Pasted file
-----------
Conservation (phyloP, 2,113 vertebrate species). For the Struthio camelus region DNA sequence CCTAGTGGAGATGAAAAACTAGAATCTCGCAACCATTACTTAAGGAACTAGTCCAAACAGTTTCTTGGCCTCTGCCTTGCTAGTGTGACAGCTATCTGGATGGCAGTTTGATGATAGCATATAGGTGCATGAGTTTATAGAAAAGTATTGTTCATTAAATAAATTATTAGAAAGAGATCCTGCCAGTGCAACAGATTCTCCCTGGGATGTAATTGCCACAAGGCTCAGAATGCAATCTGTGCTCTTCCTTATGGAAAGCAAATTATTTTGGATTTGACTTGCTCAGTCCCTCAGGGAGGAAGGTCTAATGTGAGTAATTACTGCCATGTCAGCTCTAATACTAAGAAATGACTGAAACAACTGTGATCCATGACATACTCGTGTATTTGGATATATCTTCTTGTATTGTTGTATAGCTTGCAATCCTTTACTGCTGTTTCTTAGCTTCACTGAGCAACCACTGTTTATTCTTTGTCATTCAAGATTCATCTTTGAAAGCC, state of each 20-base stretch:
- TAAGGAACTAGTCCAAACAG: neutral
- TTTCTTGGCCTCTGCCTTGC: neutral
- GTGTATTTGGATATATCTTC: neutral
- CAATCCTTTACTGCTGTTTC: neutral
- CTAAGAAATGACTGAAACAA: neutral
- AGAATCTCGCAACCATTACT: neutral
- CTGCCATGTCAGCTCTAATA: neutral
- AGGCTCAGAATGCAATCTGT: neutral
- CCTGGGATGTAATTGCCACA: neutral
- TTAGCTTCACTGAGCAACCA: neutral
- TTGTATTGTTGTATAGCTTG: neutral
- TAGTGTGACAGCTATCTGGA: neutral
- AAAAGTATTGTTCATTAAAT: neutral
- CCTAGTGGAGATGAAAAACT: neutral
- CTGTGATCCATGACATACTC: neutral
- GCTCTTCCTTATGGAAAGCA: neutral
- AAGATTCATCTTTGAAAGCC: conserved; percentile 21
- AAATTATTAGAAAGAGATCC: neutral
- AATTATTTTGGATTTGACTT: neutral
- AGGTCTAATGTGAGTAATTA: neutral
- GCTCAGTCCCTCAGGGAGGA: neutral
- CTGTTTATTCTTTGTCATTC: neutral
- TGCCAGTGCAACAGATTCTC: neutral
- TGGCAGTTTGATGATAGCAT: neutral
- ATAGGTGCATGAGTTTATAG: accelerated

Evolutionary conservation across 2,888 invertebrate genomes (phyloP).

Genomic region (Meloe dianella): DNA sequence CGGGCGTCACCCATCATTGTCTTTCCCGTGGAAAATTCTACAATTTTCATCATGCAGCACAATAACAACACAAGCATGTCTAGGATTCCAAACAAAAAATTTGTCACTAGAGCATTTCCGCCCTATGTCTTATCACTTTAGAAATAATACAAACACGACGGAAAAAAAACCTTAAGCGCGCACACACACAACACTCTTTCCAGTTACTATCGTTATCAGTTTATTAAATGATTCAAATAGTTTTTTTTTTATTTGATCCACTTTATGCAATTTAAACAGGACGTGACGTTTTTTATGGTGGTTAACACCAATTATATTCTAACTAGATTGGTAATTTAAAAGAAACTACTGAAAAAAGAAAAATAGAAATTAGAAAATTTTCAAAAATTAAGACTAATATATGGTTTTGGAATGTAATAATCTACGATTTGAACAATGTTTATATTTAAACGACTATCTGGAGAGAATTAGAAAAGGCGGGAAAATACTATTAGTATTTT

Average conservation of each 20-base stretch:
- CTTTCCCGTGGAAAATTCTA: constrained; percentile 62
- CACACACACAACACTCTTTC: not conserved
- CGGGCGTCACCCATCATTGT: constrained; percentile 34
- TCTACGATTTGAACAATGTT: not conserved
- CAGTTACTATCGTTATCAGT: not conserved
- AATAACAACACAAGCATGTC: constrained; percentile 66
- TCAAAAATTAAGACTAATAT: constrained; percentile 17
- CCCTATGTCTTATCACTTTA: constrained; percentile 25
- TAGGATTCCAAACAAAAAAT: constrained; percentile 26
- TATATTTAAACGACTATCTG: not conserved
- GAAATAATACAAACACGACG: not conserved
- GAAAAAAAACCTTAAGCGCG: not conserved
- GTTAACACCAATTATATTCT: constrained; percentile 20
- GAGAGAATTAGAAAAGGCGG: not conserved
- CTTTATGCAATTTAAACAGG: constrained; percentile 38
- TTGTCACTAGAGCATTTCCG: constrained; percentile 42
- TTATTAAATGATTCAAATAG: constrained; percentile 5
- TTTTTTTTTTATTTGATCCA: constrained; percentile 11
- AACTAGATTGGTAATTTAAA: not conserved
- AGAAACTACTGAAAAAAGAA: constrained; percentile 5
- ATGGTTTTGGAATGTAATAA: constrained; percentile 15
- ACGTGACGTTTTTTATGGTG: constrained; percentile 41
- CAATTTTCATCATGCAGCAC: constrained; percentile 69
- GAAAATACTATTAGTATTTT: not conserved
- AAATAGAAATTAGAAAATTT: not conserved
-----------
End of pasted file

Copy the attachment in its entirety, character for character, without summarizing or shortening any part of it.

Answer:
Conservation (phyloP, 2,113 vertebrate species). For the Struthio camelus region DNA sequence CCTAGTGGAGATGAAAAACTAGAATCTCGCAACCATTACTTAAGGAACTAGTCCAAACAGTTTCTTGGCCTCTGCCTTGCTAGTGTGACAGCTATCTGGATGGCAGTTTGATGATAGCATATAGGTGCATGAGTTTATAGAAAAGTATTGTTCATTAAATAAATTATTAGAAAGAGATCCTGCCAGTGCAACAGATTCTCCCTGGGATGTAATTGCCACAAGGCTCAGAATGCAATCTGTGCTCTTCCTTATGGAAAGCAAATTATTTTGGATTTGACTTGCTCAGTCCCTCAGGGAGGAAGGTCTAATGTGAGTAATTACTGCCATGTCAGCTCTAATACTAAGAAATGACTGAAACAACTGTGATCCATGACATACTCGTGTATTTGGATATATCTTCTTGTATTGTTGTATAGCTTGCAATCCTTTACTGCTGTTTCTTAGCTTCACTGAGCAACCACTGTTTATTCTTTGTCATTCAAGATTCATCTTTGAAAGCC, state of each 20-base stretch:
- TAAGGAACTAGTCCAAACAG: neutral
- TTTCTTGGCCTCTGCCTTGC: neutral
- GTGTATTTGGATATATCTTC: neutral
- CAATCCTTTACTGCTGTTTC: neutral
- CTAAGAAATGACTGAAACAA: neutral
- AGAATCTCGCAACCATTACT: neutral
- CTGCCATGTCAGCTCTAATA: neutral
- AGGCTCAGAATGCAATCTGT: neutral
- CCTGGGATGTAATTGCCACA: neutral
- TTAGCTTCACTGAGCAACCA: neutral
- TTGTATTGTTGTATAGCTTG: neutral
- TAGTGTGACAGCTATCTGGA: neutral
- AAAAGTATTGTTCATTAAAT: neutral
- CCTAGTGGAGATGAAAAACT: neutral
- CTGTGATCCATGACATACTC: neutral
- GCTCTTCCTTATGGAAAGCA: neutral
- AAGATTCATCTTTGAAAGCC: conserved; percentile 21
- AAATTATTAGAAAGAGATCC: neutral
- AATTATTTTGGATTTGACTT: neutral
- AGGTCTAATGTGAGTAATTA: neutral
- GCTCAGTCCCTCAGGGAGGA: neutral
- CTGTTTATTCTTTGTCATTC: neutral
- TGCCAGTGCAACAGATTCTC: neutral
- TGGCAGTTTGATGATAGCAT: neutral
- ATAGGTGCATGAGTTTATAG: accelerated

Evolutionary conservation across 2,888 invertebrate genomes (phyloP).

Genomic region (Meloe dianella): DNA sequence CGGGCGTCACCCATCATTGTCTTTCCCGTGGAAAATTCTACAATTTTCATCATGCAGCACAATAACAACACAAGCATGTCTAGGATTCCAAACAAAAAATTTGTCACTAGAGCATTTCCGCCCTATGTCTTATCACTTTAGAAATAATACAAACACGACGGAAAAAAAACCTTAAGCGCGCACACACACAACACTCTTTCCAGTTACTATCGTTATCAGTTTATTAAATGATTCAAATAGTTTTTTTTTTATTTGATCCACTTTATGCAATTTAAACAGGACGTGACGTTTTTTATGGTGGTTAACACCAATTATATTCTAACTAGATTGGTAATTTAAAAGAAACTACTGAAAAAAGAAAAATAGAAATTAGAAAATTTTCAAAAATTAAGACTAATATATGGTTTTGGAATGTAATAATCTACGATTTGAACAATGTTTATATTTAAACGACTATCTGGAGAGAATTAGAAAAGGCGGGAAAATACTATTAGTATTTT

Average conservation of each 20-base stretch:
- CTTTCCCGTGGAAAATTCTA: constrained; percentile 62
- CACACACACAACACTCTTTC: not conserved
- CGGGCGTCACCCATCATTGT: constrained; percentile 34
- TCTACGATTTGAACAATGTT: not conserved
- CAGTTACTATCGTTATCAGT: not conserved
- AATAACAACACAAGCATGTC: constrained; percentile 66
- TCAAAAATTAAGACTAATAT: constrained; percentile 17
- CCCTATGTCTTATCACTTTA: constrained; percentile 25
- TAGGATTCCAAACAAAAAAT: constrained; percentile 26
- TATATTTAAACGACTATCTG: not conserved
- GAAATAATACAAACACGACG: not conserved
- GAAAAAAAACCTTAAGCGCG: not conserved
- GTTAACACCAATTATATTCT: constrained; percentile 20
- GAGAGAATTAGAAAAGGCGG: not conserved
- CTTTATGCAATTTAAACAGG: constrained; percentile 38
- TTGTCACTAGAGCATTTCCG: constrained; percentile 42
- TTATTAAATGATTCAAATAG: constrained; percentile 5
- TTTTTTTTTTATTTGATCCA: constrained; percentile 11
- AACTAGATTGGTAATTTAAA: not conserved
- AGAAACTACTGAAAAAAGAA: constrained; percentile 5
- ATGGTTTTGGAATGTAATAA: constrained; percentile 15
- ACGTGACGTTTTTTATGGTG: constrained; percentile 41
- CAATTTTCATCATGCAGCAC: constrained; percentile 69
- GAAAATACTATTAGTATTTT: not conserved
- AAATAGAAATTAGAAAATTT: not conserved